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Why managing blood pressure matters during COVID-19 pandemic

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Why managing blood pressure matters during COVID-19 pandemic

Hypertension, or high blood pressure, is a leading cause of death around the world. It’s also one of the top risk factors causing in premature death and disability. And it’s more common in sub-Saharan Africa than anywhere else in the world: 46% of the region’s adults over the age of 25 have hypertension.

Unfortunately the region also has a high burden of communicable diseases, such as HIV, tuberculosis, cholera and measles. These often get the most urgent attention from health authorities, instead of hypertension.

Healthcare systems across the region are short of health workers. They have unreliable medical supply systems, and wide variance in quality and safety of care being provided. The result is that for many people, hypertension care is sub-standard. And the challenges have only gotten greater because of the need to divert healthcare efforts towards the COVID-19 pandemic.

Health facilities have been tested in ways they did not anticipate. The growing number of cases of the new disease threatens the capacity to provide adequate care for patients with other medical conditions.

The COVID-19 impact on hypertension care is already being felt in Kenya as non-communicable disease clinics have been closed in some areas since the beginning of the outbreak. These clinics provide care to people with hypertension, diabetes and other noncommunicable diseases. Their closure threatens to curtail the gains made against these conditions. It’s now difficult for patients to get treatment and routine check-ups. It means that they could miss early detection and management of health problems.

Managing hypertension matters in the fight against COVID-19 too. What’s known about COVID-19 so far suggests that people with pre-existing conditions such as hypertension, diabetes and heart disease can experience severe complications when infected with SARS-CoV-2, the virus that causes COVID-19.




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Addressing the problem

Uncontrolled hypertension is known to put people at risk of life-threatening cardiovascular complications such as stroke and heart disease. Taking anti-hypertensive treatment substantially reduces the risk of illness and death related to uncontrolled hypertension.

In 2015, Kenya conducted the STEPwise survey, which brought together a lot of information about non-communicable disease risk factors. It provided the first nationally representative picture of hypertension in the country, including its prevalence, awareness, treatment and control. The study found that about a quarter of Kenyan adults between the ages of 18 and 69 had hypertension.

Since the release of the report, the government of Kenya has developed a set of guidelines and interventions have been carried out.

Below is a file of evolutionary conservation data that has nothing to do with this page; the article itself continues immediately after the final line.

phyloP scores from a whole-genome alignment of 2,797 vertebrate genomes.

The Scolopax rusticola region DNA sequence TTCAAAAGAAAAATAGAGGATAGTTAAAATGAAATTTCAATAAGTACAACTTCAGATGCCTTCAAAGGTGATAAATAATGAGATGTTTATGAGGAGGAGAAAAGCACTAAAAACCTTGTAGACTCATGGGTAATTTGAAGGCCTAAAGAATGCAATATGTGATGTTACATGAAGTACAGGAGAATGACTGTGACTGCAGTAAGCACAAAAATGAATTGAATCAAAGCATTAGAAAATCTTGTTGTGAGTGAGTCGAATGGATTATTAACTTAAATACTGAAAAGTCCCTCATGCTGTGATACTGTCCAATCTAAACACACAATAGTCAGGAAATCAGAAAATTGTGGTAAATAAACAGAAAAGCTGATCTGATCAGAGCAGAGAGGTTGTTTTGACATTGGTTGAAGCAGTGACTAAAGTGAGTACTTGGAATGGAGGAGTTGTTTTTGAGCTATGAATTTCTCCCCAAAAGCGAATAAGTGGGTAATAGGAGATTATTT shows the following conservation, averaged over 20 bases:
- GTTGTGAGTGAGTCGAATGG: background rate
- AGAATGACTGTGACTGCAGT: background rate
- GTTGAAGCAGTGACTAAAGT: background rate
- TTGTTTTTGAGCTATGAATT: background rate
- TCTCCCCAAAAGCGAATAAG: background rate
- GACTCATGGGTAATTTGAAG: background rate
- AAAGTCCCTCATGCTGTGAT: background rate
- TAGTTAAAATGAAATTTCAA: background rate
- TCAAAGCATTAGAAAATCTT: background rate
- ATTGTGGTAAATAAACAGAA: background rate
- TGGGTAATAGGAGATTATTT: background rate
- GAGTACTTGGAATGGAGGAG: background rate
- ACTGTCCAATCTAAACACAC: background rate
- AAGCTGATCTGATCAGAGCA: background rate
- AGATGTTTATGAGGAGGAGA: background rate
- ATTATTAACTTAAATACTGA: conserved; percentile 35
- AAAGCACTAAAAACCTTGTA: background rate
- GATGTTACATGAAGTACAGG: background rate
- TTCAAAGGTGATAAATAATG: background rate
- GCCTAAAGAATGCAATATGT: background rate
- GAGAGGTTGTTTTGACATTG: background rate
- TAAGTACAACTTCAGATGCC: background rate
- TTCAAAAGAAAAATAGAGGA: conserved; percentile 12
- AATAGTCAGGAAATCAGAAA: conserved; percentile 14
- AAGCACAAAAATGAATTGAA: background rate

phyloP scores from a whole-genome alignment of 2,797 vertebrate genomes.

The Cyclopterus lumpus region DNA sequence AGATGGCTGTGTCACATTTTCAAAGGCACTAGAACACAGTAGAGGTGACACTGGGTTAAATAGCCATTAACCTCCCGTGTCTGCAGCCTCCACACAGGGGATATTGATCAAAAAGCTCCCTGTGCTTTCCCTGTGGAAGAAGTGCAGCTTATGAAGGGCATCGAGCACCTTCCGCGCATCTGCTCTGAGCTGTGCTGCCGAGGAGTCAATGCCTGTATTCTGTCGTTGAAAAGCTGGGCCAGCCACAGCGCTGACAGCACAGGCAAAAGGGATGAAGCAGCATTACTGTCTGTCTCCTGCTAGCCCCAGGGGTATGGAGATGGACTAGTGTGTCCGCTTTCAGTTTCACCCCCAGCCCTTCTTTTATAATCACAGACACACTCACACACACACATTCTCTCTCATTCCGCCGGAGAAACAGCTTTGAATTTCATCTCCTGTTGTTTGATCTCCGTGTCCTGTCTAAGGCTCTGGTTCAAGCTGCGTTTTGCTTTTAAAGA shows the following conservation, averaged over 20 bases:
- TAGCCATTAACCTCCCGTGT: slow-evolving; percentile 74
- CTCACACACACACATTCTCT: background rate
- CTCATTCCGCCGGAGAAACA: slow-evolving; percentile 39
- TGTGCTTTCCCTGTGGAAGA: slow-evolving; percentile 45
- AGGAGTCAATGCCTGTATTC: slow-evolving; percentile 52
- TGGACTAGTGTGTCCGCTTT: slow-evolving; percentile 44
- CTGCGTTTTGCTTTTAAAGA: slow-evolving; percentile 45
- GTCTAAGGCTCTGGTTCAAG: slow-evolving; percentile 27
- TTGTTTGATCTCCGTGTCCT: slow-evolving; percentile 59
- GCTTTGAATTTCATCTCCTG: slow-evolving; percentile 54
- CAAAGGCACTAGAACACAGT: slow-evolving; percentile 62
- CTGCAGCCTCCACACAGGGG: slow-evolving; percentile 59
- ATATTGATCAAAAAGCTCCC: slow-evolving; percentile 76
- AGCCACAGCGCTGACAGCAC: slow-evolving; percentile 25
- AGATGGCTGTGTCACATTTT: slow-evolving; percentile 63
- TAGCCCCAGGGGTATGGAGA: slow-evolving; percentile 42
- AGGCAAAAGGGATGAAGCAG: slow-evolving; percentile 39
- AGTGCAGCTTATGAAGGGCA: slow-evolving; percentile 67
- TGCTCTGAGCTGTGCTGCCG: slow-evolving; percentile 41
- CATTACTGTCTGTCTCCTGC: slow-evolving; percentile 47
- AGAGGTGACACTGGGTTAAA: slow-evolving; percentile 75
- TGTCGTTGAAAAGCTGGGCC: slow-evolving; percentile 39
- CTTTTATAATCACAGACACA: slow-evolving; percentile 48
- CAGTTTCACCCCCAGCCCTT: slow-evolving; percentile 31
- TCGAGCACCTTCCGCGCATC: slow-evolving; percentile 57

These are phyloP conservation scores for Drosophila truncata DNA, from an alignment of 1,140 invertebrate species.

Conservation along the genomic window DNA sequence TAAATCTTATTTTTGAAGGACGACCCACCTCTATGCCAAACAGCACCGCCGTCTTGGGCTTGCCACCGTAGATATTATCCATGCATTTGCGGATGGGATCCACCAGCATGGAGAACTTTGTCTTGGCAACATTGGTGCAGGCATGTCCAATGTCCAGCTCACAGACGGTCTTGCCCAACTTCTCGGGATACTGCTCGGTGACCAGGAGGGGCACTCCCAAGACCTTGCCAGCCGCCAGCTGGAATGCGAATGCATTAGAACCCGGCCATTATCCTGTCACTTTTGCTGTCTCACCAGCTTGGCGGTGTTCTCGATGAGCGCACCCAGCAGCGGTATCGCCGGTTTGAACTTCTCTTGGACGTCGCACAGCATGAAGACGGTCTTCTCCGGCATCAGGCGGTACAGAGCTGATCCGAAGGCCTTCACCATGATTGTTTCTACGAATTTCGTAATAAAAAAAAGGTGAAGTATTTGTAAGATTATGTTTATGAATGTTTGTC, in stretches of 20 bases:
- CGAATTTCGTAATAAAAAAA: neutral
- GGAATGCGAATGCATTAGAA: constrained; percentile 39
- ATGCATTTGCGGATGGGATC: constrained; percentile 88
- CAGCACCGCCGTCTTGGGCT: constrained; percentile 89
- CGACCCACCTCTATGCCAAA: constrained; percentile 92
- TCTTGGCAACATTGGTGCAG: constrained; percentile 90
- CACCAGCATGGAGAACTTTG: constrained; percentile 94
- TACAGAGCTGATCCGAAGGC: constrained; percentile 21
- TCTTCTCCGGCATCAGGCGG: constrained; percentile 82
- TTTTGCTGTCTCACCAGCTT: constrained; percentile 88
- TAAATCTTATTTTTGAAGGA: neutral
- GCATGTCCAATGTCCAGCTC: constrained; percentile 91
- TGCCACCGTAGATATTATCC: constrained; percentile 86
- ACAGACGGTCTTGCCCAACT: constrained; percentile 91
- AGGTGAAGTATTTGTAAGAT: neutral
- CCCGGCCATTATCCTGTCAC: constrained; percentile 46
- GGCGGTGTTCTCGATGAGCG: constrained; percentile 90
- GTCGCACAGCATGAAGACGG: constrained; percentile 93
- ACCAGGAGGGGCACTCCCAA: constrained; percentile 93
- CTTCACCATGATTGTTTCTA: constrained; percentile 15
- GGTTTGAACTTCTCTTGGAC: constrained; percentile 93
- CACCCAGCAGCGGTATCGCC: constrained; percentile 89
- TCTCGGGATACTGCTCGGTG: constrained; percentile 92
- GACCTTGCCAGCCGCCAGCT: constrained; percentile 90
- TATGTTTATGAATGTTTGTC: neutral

Recently, however, most facilities have shifted their priorities to COVID-19 cases. The curfews that are still in effect in Kenya also affect the working hours of clinics. This has an impact on hypertension care services.




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What needs to be done

The government must establish guidelines on the management of hypertensive patients during the COVID-19 pandemic. These should provide alternatives to hospital and community based care, such as mobile phone consultations, mobile clinics or telemedicine.

Patients should have access to routine follow-up and people at risk of developing it must have options for screening. Access to emergency care must be available at any time considering lockdowns and curfews put in place.




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Mechanisms should be put in place to ensure patients can still get their anti-hypertensive medication and supplies, especially if they are poor and vulnerable. This should include strengthening supply chains and allowing pharmacists to extend ordinary prescriptions. The result will be fewer emergencies and less need for patients to interact with care providers.

Health education must continue to improve awareness about prevention and management of hypertension. This can be done by the community based and other non-governmental organisations currently delivering social care services to vulnerable populations. Messages can also be sent via phones through collaboration between mobile service and healthcare providers.

In these unprecedented times many people are confined in their homes. It is now more important than ever for people with hypertension to maintain a healthy lifestyle, reduce stress levels and, more importantly, continue taking their prescribed medications.

Even in countries with weak health systems, a lot can be done to keep essential services going. Strategic coordination and management will go a long way towards keeping people well during the response and recovery phases of the pandemic.

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